As I was told so long ago, sitting in St James's School, the bench of mixed debris left after the Ice Age runs from Alexandra Palace to East End Road. Any gravel pockets left in it are permeable, allowing rain to pass through and emerge where the water reaches the clay joint as springs. The stream in Coldfall Woods starts as two springs on either side of Creighton Avenue, at about the same height as the lost Fortisniere Lake, and flowed northwards through Southgate. Springfield Avenue, again a few metres below the top of the hill, was not given its name for nothing. A stream arose south of Fortis Green, flowed south to about Woodside Avenue and then east, along the line of Fordington Road. From there it went through watercress beds in the unfortunately named Dirthouse Wood, which we now call Cherry Tree Wood, under the Great North Road and Bishop's Avenue to join the Mutton Brook.

For centuries this drainage pattern continued, but perhaps one day some early owner of Fortismere called in a 'Repton to make his estate more picturesque. Who he was, where he came from, or how he came to own the estate, we do not know, but the evidence of the map is clear. The lake in the 1894 map appears to be artificial, for no lake of this shape, in this position, could have been formed naturally. Nor when formed, could it have survived for long. The natural flow of the spring would have cut through the bank and drained the pond, since the force and persistence of streams are often astonishing.

Hampstead Ponds were formed to provide drinking water by damning a similar stream and digging out reservoirs. When no longer used for this purpose, a brickfield was dug higher up the slope, with stepped ledges all round where the clay was cut. The brickfield was abandoned and vegetation took over, producing, with the aid of judicious planting, a beautiful 'natural' pond, now called the Bathing Lake. By the 1980s it was becoming shallow, filled with decades of silt, so it had to be demudded. The water was drained out into a lower pond, floundering fish were captured in nets and transferred to a safe enclosure, and the bottom silt was revealed. There, running through the centre of the pond as it had done for centuries, was the old stream, cutting a clean path through the bordering mud. If the Bathing Lake had not been demudded, the silt would eventually have completely filled the pond and the stream would have reappeared on the surface.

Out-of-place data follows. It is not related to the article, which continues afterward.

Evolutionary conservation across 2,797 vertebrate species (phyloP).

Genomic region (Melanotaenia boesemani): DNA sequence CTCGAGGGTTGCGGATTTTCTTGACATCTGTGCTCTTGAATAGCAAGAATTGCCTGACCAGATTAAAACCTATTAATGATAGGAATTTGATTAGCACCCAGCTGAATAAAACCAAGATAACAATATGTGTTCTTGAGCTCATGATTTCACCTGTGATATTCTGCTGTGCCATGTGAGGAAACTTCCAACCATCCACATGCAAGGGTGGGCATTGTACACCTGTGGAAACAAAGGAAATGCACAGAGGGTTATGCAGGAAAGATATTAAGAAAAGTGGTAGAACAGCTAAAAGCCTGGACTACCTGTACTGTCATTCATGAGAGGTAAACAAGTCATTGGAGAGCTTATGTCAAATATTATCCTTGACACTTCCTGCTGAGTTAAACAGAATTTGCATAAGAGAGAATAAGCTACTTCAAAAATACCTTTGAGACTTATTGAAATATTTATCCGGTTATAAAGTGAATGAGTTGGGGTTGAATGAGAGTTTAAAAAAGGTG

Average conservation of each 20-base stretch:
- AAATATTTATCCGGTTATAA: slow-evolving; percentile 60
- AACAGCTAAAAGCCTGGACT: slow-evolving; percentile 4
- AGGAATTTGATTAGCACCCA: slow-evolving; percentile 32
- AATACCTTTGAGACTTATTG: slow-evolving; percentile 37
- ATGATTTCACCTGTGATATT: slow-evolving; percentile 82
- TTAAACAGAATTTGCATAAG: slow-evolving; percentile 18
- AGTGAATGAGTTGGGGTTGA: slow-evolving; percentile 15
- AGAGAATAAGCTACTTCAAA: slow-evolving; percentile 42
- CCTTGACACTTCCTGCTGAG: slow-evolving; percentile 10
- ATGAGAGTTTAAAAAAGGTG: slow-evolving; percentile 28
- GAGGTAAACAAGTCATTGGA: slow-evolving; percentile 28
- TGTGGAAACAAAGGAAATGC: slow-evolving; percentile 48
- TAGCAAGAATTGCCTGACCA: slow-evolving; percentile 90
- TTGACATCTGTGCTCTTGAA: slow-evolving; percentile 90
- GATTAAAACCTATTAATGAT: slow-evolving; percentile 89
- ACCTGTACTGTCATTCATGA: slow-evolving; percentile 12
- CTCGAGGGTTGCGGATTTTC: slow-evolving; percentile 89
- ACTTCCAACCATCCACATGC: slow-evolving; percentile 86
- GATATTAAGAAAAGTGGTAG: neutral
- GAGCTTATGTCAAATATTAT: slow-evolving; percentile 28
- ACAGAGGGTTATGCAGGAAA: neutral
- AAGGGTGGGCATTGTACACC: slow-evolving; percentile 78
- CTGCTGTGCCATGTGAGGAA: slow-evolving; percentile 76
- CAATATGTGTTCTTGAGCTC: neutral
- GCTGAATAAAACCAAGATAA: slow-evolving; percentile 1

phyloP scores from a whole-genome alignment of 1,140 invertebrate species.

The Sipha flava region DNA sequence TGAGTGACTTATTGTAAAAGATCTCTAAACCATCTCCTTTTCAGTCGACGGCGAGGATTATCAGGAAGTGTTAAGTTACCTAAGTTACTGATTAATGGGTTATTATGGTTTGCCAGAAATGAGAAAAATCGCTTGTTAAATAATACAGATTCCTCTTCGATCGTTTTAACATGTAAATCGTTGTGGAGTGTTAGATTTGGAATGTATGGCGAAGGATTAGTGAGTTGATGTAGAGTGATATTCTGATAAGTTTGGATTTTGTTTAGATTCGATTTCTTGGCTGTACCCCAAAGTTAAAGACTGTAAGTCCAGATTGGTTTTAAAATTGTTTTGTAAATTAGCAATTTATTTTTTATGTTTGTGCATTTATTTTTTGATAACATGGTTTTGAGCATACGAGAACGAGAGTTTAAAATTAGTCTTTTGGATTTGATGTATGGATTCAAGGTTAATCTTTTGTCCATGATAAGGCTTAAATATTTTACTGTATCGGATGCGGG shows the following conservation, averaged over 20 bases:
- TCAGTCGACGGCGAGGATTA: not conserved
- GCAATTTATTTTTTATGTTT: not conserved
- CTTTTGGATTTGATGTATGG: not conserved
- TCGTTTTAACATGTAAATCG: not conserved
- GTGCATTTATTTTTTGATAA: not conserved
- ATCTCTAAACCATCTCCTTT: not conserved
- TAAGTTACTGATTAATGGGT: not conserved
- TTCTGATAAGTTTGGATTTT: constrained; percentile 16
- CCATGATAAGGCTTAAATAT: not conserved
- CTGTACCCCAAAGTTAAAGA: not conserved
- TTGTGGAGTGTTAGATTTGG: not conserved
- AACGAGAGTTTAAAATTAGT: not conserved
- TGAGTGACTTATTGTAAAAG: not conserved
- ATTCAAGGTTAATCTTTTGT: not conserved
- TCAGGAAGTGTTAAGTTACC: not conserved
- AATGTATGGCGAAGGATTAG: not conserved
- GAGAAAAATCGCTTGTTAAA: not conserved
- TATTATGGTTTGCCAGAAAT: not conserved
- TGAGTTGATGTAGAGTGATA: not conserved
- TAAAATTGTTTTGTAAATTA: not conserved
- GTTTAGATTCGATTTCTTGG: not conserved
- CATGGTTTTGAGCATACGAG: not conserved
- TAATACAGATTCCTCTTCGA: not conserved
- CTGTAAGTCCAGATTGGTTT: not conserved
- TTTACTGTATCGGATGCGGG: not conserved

The Fortismere Lake could not have been natural either: nor could it have survived for long without perpetual renewal. It has all the hallmarks of the romantic improvements so popular in the eighteenth and early nineteenth centuries. Probably whoever created the lake as a long narrow ribbon along the contour, half way down the slope, also planted a long screen-line of trees near the bottoms of Birchwood, Fortismere and Leaside Avenues. This line of trees, which is shown on the 1894 map, is more than a normal field hedge: in the centre is a circular interruption, perhaps a semicircular seat with a sundial in the middle, or a round summerhouse set in a clipped hedge. This semicircle is surely artificial, while the trigonometrical point nearby, shown as a triangle oii the map, cannot be older than the first Ordnance Survey about 1790, and may have been the reason for placing the semicircular feature just there. However old the pond may be, the screen of trees is surely an 'improvement' which Repton could have designed. He drew landscapes for his clients in his famous Red Books. A drawing showed the existing view with a folding flap to show what it would look like after the work was done. With these drawings he would beguile his patrons into spending untold sums of money to remodel their estates. The sketches shown on the next page can be seen as an imitation'Repton, showing Fortismere before and after the lake was created.



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